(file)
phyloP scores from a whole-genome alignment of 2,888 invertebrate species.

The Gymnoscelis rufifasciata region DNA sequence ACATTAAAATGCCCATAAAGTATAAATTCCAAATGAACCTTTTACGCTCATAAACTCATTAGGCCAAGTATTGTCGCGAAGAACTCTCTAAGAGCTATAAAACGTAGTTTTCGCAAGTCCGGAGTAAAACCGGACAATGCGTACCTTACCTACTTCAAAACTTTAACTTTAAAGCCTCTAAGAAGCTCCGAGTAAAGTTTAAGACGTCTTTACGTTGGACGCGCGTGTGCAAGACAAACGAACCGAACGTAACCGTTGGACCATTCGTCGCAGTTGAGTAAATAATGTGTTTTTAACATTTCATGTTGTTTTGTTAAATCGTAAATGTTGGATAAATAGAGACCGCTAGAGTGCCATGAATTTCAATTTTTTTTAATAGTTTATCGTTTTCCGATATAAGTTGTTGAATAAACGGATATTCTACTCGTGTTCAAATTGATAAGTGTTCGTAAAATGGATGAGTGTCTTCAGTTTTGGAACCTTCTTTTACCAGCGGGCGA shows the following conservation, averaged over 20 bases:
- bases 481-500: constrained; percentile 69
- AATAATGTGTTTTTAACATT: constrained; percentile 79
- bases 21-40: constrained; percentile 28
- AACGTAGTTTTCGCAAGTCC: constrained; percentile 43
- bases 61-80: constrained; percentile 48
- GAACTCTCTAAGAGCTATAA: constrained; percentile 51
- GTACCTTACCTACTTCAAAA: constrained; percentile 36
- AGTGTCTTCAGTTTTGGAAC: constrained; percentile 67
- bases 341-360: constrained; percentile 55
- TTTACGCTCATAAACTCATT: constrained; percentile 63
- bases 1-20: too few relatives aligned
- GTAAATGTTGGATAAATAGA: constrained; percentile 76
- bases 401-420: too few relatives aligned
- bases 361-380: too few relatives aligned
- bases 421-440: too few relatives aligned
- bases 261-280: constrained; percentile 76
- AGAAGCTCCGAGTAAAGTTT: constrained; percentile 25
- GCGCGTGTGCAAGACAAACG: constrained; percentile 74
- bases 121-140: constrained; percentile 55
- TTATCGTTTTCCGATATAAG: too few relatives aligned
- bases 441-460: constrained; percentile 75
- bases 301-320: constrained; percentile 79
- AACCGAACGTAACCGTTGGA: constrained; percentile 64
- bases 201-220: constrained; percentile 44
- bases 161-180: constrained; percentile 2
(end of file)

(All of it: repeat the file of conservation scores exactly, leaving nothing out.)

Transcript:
phyloP scores from a whole-genome alignment of 2,888 invertebrate species.

The Gymnoscelis rufifasciata region DNA sequence ACATTAAAATGCCCATAAAGTATAAATTCCAAATGAACCTTTTACGCTCATAAACTCATTAGGCCAAGTATTGTCGCGAAGAACTCTCTAAGAGCTATAAAACGTAGTTTTCGCAAGTCCGGAGTAAAACCGGACAATGCGTACCTTACCTACTTCAAAACTTTAACTTTAAAGCCTCTAAGAAGCTCCGAGTAAAGTTTAAGACGTCTTTACGTTGGACGCGCGTGTGCAAGACAAACGAACCGAACGTAACCGTTGGACCATTCGTCGCAGTTGAGTAAATAATGTGTTTTTAACATTTCATGTTGTTTTGTTAAATCGTAAATGTTGGATAAATAGAGACCGCTAGAGTGCCATGAATTTCAATTTTTTTTAATAGTTTATCGTTTTCCGATATAAGTTGTTGAATAAACGGATATTCTACTCGTGTTCAAATTGATAAGTGTTCGTAAAATGGATGAGTGTCTTCAGTTTTGGAACCTTCTTTTACCAGCGGGCGA shows the following conservation, averaged over 20 bases:
- bases 481-500: constrained; percentile 69
- AATAATGTGTTTTTAACATT: constrained; percentile 79
- bases 21-40: constrained; percentile 28
- AACGTAGTTTTCGCAAGTCC: constrained; percentile 43
- bases 61-80: constrained; percentile 48
- GAACTCTCTAAGAGCTATAA: constrained; percentile 51
- GTACCTTACCTACTTCAAAA: constrained; percentile 36
- AGTGTCTTCAGTTTTGGAAC: constrained; percentile 67
- bases 341-360: constrained; percentile 55
- TTTACGCTCATAAACTCATT: constrained; percentile 63
- bases 1-20: too few relatives aligned
- GTAAATGTTGGATAAATAGA: constrained; percentile 76
- bases 401-420: too few relatives aligned
- bases 361-380: too few relatives aligned
- bases 421-440: too few relatives aligned
- bases 261-280: constrained; percentile 76
- AGAAGCTCCGAGTAAAGTTT: constrained; percentile 25
- GCGCGTGTGCAAGACAAACG: constrained; percentile 74
- bases 121-140: constrained; percentile 55
- TTATCGTTTTCCGATATAAG: too few relatives aligned
- bases 441-460: constrained; percentile 75
- bases 301-320: constrained; percentile 79
- AACCGAACGTAACCGTTGGA: constrained; percentile 64
- bases 201-220: constrained; percentile 44
- bases 161-180: constrained; percentile 2